I am a champion procrastinator. I can always find something that is more “important” to do than studying. It’s not necessarily something that I’m proud of, but it does come in handy sometimes, especially those times where I would basically rather do anything else. Take, for example, my junior year of college: I convinced myself that I needed to take a break from studying for my organic chemistry final exam by driving a half an hour away to Horrock’s. (Horrock’s is a local Michigan farm market — for the longest time I thought that there was only one of them in my hometown, but discovered that there was another closer to Grand Valley, where I went to school. Hence, the trip.)
Last year, my roommate and I would regularly procrastinate by going to dinner, movies, the bar (a definite favorite), or just randomly exploring Grand Rapids. Now that I don’t have a roommate anymore, I have to get a little more crafty with my excuses. This coming week I have an exam in pharmaceutics, which is guaranteed to be ridiculous. So, I convinced myself that I really needed to try my hand at making homemade chicken stock. The reason? My boyfriend is coming to visit next weekend (yay!), and what I’m making him for dinner calls for chicken stock.
Nonetheless, I’ve been meaning to try this out for quite a while. And I had a 6 hour long study group session earlier today, so I think my chicken stock making break was quite well deserved.
I’m very happy with how this turned out. First of all, it took minimal preparation — you basically roughly chop everything, throw it in a big pan, and leave it alone to boil. It also tastes absolutely fantastic. I could have eaten it right out of the pan (after it was strained, of course). Canned chicken stock can’t even begin to compare to this stuff. I adapted my recipe from this one from Alton Brown. I scaled it down quite a bit (there is no way I need 5 quarts of chicken stock!), and changed the amounts of some ingredients. I bought a pre-cooked rotisserie chicken from Meijer, took all the meat off the bones and used the leftover parts for the stock. The recipe I’m going to list on here is what I used, but this recipe is very open to changes, so feel free to make it the way you like it. I would stay away from adding salt until it’s completely done — you will need to keep adding water as the stock boils and it will eventually reduce down, so the taste of it will change.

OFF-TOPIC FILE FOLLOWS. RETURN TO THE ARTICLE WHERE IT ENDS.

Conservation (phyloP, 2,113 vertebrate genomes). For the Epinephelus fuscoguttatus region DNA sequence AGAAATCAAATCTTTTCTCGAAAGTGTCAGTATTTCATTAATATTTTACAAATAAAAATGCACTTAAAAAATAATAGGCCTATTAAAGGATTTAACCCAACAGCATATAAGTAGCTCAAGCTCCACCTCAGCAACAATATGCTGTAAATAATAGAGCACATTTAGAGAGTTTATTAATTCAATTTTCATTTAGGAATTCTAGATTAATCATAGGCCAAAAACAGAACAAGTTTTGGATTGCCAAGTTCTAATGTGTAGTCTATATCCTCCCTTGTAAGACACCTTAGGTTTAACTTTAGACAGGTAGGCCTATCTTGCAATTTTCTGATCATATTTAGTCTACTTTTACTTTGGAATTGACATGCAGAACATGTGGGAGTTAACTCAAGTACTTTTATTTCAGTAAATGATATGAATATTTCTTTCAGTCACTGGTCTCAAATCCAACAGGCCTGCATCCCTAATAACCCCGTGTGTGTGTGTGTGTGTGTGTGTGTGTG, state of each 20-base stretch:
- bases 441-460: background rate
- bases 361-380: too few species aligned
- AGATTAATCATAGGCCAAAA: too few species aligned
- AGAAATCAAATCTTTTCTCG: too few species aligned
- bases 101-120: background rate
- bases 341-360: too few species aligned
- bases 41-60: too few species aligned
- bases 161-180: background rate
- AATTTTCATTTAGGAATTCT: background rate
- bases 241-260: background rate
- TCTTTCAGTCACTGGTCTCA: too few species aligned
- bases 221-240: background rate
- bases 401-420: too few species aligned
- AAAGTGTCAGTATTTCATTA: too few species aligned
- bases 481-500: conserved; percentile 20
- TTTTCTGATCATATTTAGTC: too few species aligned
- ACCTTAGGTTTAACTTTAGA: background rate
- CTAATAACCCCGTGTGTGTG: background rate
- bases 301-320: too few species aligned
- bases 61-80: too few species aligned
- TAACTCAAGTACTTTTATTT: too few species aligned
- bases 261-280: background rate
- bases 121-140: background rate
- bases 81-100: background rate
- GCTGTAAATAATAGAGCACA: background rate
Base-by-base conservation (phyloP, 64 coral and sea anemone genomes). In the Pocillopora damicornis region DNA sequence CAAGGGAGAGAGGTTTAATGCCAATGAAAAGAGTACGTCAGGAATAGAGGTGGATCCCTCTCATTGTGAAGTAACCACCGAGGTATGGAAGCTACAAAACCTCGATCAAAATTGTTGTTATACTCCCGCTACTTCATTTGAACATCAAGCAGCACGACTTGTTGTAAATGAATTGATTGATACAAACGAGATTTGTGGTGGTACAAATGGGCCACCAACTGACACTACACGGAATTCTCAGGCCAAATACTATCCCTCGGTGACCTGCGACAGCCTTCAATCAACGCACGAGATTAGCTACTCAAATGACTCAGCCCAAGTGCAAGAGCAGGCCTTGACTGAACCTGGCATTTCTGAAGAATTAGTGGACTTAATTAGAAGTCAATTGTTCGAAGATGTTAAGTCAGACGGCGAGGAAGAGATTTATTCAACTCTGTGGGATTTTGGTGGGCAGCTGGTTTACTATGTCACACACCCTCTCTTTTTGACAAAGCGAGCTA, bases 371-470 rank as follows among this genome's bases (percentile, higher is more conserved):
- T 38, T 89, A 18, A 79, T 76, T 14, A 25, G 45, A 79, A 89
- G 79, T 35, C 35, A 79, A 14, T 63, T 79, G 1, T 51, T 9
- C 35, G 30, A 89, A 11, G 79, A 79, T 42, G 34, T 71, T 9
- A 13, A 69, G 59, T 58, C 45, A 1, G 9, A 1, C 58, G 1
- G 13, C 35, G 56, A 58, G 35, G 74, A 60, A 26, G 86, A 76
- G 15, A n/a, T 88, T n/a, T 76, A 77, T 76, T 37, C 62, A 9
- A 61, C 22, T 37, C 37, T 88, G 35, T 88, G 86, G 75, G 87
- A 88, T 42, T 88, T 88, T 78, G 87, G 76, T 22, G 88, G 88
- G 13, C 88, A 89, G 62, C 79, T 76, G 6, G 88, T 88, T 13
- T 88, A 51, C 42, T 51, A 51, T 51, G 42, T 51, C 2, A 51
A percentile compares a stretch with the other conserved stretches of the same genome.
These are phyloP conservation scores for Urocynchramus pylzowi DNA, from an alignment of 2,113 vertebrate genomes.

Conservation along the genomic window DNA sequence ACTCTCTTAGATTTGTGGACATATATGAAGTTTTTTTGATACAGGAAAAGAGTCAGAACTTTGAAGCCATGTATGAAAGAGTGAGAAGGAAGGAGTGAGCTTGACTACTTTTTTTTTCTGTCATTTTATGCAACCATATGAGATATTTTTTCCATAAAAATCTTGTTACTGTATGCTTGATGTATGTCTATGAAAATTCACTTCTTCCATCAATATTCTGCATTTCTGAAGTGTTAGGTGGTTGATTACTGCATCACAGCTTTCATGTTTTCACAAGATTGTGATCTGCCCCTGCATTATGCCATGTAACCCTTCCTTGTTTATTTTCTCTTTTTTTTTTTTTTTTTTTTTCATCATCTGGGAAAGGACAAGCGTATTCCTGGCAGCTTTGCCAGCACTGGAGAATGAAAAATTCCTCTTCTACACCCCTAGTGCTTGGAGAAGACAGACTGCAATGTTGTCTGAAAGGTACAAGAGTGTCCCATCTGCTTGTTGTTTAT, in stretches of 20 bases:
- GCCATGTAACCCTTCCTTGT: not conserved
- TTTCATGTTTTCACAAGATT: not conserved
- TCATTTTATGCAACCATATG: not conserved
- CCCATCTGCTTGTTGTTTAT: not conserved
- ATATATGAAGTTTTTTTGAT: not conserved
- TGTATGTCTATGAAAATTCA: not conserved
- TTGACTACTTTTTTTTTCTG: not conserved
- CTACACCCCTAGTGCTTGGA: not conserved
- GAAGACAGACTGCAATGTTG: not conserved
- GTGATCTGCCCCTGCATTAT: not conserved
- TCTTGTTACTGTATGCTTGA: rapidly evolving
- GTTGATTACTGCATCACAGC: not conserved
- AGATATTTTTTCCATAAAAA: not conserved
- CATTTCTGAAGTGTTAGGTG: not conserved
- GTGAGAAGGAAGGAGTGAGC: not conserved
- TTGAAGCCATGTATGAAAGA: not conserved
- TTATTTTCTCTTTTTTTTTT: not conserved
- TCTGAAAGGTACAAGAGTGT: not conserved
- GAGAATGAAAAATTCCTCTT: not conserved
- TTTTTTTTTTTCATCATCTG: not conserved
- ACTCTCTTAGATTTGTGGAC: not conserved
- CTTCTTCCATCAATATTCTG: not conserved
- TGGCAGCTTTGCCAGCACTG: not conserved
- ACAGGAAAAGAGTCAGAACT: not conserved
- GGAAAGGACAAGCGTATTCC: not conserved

I took a lot of pictures during the process, so I think I’ll post this in a step-by-step fashion.
Homemade Chicken Stock
Source: Alton Brown
Makes: about 3 cups
1 rotisserie chicken, all meat removed
1 large carrot, cut into large chunks
1 small onion, cut into quarters
1 stalk celery, cut into large chunks
10-15 whole peppercorns
4 sprigs fresh thyme
10 sprigs fresh parsley
3 cloves garlic, smashed
1) Place all ingredients into a large stock pot.
2) Add enough water to cover the ingredients.
3) Bring to a boil on high heat, then reduce heat to medium-low and simmer for 6-8 hours (I simmered mine for 5 because I got tired and wanted to go to bed. It turned out just fine though.) If any scum floats to the top during boiling, strain it off with a slotted spoon or sieve. Add hot water as needed to keep the bones and vegetables submerged.
(notice that after only two hours this stuff is already darker and richer in color than canned chicken broth…)
4) Strain out all of the cooked pieces with a fine meshed sieve, then discard.
5) Season the stock to taste with salt. Immediately freeze or refrigerate stock, or grab a spoon and eat it right out of the container!